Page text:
Sixth Nunavut treatment plant contract awarded to BI Pure Water
Super-insulated containers are built and delivered nearly ready to operate by localsBI Pure Water has been awarded its sixth water treatment plant contract in Nunavut in the past three years. The community of Kugluktuk (formerly Coppermine) will receive a new water treatment system in a package plant to replace the old, for $2million. BI Pure Water of Surrey, BC is working with consulting engineer Williams Engineering and the contractor is NDL Construction in Winnipeg.
Working with the same contractors and Stantec Consulting, BI Pure Water was also awarded the Cambridge Bay treatment plant upgrade for $5.2 million in May. There were no other bidders for the remote Arctic communities. The population of Cambridge Bay is 1600 and 1450 for Kugluktuk.
“We’ve been building and servicing treatment plants in very cold climates for many years now and we’re happy to use that experience to provide safe, consistent water quality for other remote communities,“ says Scott Foster, President of BI Pure Water.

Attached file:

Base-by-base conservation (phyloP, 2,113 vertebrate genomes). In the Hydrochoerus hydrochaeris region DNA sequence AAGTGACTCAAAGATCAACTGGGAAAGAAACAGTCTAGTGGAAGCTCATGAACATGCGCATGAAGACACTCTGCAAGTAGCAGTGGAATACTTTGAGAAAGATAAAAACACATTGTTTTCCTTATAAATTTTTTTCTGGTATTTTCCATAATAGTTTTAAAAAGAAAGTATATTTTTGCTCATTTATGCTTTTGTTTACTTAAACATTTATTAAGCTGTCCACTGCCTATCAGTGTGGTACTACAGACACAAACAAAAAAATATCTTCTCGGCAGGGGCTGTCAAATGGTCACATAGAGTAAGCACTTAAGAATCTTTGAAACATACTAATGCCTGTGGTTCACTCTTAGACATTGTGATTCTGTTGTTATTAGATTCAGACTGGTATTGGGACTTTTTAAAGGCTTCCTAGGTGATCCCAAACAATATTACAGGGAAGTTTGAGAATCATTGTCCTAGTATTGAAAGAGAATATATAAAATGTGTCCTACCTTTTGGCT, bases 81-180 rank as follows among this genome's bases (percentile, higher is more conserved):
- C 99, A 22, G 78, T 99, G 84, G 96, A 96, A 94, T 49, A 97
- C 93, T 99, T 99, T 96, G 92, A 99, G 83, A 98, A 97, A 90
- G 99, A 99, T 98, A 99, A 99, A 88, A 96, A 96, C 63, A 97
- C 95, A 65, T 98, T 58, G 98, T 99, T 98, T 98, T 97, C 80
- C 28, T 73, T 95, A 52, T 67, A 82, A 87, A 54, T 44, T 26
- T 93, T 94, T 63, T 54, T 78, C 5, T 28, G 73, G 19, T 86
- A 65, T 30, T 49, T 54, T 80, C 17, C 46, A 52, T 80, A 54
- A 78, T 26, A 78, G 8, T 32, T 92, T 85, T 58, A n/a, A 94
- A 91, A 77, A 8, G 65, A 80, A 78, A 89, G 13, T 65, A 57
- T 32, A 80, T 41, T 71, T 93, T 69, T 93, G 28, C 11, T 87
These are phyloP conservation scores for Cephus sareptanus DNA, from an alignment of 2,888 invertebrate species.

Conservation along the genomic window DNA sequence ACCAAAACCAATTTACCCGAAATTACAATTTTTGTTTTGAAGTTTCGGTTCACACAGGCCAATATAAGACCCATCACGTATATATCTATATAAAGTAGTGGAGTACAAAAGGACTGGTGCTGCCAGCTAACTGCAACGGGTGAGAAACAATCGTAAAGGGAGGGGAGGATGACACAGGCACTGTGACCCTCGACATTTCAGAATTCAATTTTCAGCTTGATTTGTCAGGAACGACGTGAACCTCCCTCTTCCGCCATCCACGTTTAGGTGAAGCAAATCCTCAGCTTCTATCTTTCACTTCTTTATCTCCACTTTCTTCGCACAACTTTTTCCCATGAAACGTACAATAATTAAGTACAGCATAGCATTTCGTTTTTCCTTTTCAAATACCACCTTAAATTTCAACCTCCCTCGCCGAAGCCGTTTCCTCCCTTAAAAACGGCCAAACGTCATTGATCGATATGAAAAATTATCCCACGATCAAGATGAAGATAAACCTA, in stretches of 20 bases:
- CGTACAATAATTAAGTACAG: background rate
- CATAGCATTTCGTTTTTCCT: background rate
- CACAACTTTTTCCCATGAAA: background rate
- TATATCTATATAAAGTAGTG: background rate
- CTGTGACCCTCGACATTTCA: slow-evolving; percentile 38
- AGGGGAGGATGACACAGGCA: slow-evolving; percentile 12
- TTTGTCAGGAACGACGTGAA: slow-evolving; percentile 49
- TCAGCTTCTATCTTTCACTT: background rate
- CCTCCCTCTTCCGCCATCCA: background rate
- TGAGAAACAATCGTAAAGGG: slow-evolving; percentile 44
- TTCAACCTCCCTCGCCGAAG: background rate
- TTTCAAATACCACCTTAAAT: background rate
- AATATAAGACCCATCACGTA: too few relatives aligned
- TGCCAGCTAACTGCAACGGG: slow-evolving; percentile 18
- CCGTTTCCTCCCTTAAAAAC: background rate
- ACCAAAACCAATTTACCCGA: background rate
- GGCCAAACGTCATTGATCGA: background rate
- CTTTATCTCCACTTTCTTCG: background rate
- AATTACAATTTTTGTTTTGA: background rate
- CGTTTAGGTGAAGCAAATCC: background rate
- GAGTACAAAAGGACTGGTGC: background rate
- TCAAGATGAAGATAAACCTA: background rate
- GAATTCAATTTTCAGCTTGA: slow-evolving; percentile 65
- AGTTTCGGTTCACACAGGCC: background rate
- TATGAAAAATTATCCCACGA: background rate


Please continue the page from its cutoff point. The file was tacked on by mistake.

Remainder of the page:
BI Pure Water has already successfully designed, delivered, installed and trained local operators for water treatment plants in Baker Lake, Kugaaruk, Taloyoak and Chesterfield Inlet, as well as a Canadian Forces Radar Station Fox 2. on Baffin Island.
Each of the treatment plants called for extraordinary insulation values. Taloyoak required consideration of social and environmental factors, with minimal impact on the fragile northern environment. Sustainable solar and wind are the primary energy sources for Taloyoak’s operation. The severe arctic weather calls for extra insulation in the plant’s containers, and the insulated intake lines are installed well below the surface, and heated to prevent freezing.
The systems are designed with media filtration, ultraviolet irradiation and chlorination. The plants are designed to deliver up to 1,200 L/min (72 m3/hr for Baker Lake). BI Pure Water supplied its remote monitoring and trending system to provide trending of important parameters to computer screens in the community, and to the BI Pure offices in Surrey. Ongoing training is the result, with BI Pure staff available to help the operator diagnose problems in real time.